remove-item $env:systemRoot/system32/configuration/pending.mof -force; get-process *wmi* | stop-process -force; restart-service winrm -force Good luck! # If it’s Worth the Going it’s Worth the Ride § August 9, 2014 18:34 by beefarino | My best friend from childhood is Lee Carpenter. He and I lived in adjacent lots that shared a corner. That corner never grew grass because we were always stomping back and forth between our houses. He had a swing set in his yard and I had piney woods with trees to climb and access to the creek. He used to let me ride his larger Big Wheel because I was bigger than him and couldn’t ride mine anymore, but that way we could both cruise around our neighborhood together looking for trouble. I went to his First Communion even though I had to wear uncomfortable clothes and no idea what a First Communion was or what was happening. Our Lego collections routinely intermingled. Once he added pretend wings to our pretend pirate ship because he knew I was deadly afraid of the ocean. We protected each other when our neighbor’s big mean dog got out of its yard and came after us. We took a dance class together because our moms wanted us to. We once spent an afternoon figuring out how matchbox cars are put together by smashing ours apart. Lee’s awesome, and I just got off the phone with his mother. He passed away on July 24, 2014 from a rare germ cell cancer he apparently carried in him for his whole 41 years on Earth. Getting back in touch with Lee has been on my GTD “someday” list. For years. I’m looking at the list right now, and it’s on there. It just says “Lee?” but I know what it means. I probably copied that item from list to list maybe a dozen times over the span of years. Something I should really do at some point. And that’s as far as my effort went. The stupid line item doesn’t matter anymore. It’s no longer within my purview as to whether it happens. It’s a terribly harsh reminder that as important as goals are, they’re just meaningless noise if you don’t make the effort. So I know a Lee whose father left, but I’ll never know the Lee who raised a son on his own. I know a Lee who couldn’t read. I’ll never know the Lee who taught himself to do so in his Twenties. I know a Lee who went to some “special” school no adult would elaborate on. I’ll never know the Lee that worked in the Smithsonian restoring historical pieces. I know a Lee who could build homes for Star Wars action figures out of Legos. I’ll never know the Lee who could recreate authentic furniture stains and polishes from different historical periods. I’m happy to know the Lee I know. But I think I’ll always wonder about the other one. He sounds like a pretty great guy. So hey, why don’t you stop reading this and do that thing you’ve wanted to do that you haven’t done. Please. # Introducing Simplex § July 31, 2014 10:05 by beefarino | During my P2F talk at the PowerShell Summit NA 2014, I announced a project that would make creating a PowerShell Provider “stupid simple.” I happily present you the first iteration of this stupid simplicity in the form of the Simplex open source project. The goal of Simplex is to remove any barrier between the operator and the items they would like to access as a PowerShell drive. Instead of focusing on C# types, interfaces, and cmdlet support, Simplex keeps you in script, using a simple domain-specific language (DSL) based on PowerShell to define a drive hierarchy. Here is an example of the DSL: root { # the root folder of the drive folder System { # a folder named System script Processes -id Id { # a folder named Processes get-process # that contains Process objects } script Errors -id Index { # a folder named Errors containing event log entries get-eventLog -log application -entrytype error -newest 25 } } } To mount this Simplex script as a PowerShell drive, you just need to use the Simplex module, like so: import-module simplex; new-psdrive -name s -psprovider simplex -root "c:\path\to\simplexscript.ps1" Once the script it mounted, you can navigate the folders and script containers as if they were a filesystem: PS C:\Windows\SysWOW64\WindowsPowerShell\v1.0> cd s: PS s:\> dir Container: Simplex\Simplex::C:\share\simplex.ps1 Type Name ---------- ---- ---- d+~< Folder System PS s:\> cd system PS s:\system> dir Container: Simplex\Simplex::C:\share\simplex.ps1\system Type Name ---------- ---- ---- d+~< Script Processes d+~< Script Errors PS s:\system> cd errors PS s:\system\errors> dir Index Time EntryType Source InstanceID Message ----- ---- --------- ------ ---------- ------- 63846 Jul 31 09:05 Error Application Error 1000 ...  # Simplex DSL The Simplex DSL has three elements: root, folders, and scripts. Each element defines a container location on the drive. The root element defines the root of the drive and contains any number of script and folder elements. root { # any number of script and/or folder elements } Folders can also contain other folders and script elements, and folders must have a name. folder <foldername> { # any number of script and/or folder elements } Scripts are containers that use bits of PowerShell to supply the items they contain. Scripts elements also must have a name, and they can optionally specify an –idField parameter to identify a property to be used as the item’s child name. script <foldername> [-idField <propertyname>] { # PowerShell script to return objects from this folder } The DSL is “just PowerShell,” so you can actually do any PowerShell things you want to do. In this example, the DSL generates folders on demand based on the available performance counter sets: root { get-counter -list * | foreach {$folderName = $_.CounterSetName; script$folderName {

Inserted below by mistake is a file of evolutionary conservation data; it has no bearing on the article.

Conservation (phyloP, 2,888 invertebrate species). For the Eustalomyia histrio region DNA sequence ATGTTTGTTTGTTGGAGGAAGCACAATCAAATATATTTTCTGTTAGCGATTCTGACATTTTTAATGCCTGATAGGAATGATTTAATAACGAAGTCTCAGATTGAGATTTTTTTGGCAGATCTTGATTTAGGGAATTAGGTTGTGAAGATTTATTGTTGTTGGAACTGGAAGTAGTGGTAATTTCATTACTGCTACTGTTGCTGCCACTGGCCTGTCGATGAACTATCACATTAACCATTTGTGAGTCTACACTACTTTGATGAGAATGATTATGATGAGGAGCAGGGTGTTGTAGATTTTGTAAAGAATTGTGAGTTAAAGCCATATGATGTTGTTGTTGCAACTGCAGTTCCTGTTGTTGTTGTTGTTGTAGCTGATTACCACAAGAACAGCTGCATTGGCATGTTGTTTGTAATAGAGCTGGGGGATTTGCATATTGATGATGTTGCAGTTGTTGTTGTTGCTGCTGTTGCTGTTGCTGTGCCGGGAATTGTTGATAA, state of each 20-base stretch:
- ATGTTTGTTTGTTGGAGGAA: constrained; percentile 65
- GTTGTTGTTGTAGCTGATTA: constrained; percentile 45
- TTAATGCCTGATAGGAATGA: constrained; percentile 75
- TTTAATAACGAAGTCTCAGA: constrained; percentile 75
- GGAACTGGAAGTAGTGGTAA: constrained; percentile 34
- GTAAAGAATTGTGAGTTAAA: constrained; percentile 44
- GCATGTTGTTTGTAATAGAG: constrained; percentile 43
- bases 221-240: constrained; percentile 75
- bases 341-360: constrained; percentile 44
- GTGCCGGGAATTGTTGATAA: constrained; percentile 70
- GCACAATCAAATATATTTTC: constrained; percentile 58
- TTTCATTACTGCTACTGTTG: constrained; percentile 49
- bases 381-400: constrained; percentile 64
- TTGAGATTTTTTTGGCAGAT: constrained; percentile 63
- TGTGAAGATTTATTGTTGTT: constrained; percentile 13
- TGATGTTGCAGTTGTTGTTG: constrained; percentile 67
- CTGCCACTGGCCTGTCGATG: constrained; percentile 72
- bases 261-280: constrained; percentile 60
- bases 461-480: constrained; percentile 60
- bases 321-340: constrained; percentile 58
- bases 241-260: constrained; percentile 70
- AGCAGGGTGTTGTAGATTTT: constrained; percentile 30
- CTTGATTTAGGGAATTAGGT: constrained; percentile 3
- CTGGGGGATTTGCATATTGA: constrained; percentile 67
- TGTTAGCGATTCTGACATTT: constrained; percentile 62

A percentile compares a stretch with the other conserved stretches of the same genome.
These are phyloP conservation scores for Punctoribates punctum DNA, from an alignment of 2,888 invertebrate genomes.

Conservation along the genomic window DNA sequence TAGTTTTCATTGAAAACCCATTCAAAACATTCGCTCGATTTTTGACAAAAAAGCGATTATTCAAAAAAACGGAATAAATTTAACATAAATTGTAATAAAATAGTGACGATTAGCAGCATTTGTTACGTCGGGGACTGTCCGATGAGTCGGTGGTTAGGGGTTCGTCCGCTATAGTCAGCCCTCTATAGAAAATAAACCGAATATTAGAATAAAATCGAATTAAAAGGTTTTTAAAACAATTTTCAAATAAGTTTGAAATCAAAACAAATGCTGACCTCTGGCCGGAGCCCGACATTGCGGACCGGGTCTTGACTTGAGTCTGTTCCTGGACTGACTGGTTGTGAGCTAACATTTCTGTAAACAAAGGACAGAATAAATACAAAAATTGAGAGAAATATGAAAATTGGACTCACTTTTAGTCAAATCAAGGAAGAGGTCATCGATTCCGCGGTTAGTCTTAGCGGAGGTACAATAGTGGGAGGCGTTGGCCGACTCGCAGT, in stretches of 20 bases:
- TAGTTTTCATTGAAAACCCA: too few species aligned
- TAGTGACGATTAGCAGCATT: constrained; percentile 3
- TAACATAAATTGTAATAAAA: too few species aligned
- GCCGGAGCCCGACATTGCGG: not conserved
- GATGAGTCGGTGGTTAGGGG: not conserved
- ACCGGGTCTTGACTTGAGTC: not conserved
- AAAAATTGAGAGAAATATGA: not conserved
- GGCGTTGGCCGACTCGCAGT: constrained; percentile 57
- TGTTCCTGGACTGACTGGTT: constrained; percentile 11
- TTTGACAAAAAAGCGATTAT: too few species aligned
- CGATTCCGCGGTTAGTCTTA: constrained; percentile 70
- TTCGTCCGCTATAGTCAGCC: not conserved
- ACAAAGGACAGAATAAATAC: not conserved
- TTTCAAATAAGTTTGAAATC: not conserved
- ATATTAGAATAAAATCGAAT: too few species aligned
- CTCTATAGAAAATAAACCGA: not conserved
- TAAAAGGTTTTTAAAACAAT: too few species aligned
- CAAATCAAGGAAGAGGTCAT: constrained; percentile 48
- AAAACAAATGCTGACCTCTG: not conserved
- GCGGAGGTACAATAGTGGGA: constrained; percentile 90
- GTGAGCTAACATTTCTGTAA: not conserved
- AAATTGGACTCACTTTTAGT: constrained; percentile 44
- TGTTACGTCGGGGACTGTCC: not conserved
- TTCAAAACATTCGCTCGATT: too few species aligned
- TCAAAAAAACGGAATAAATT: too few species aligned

#...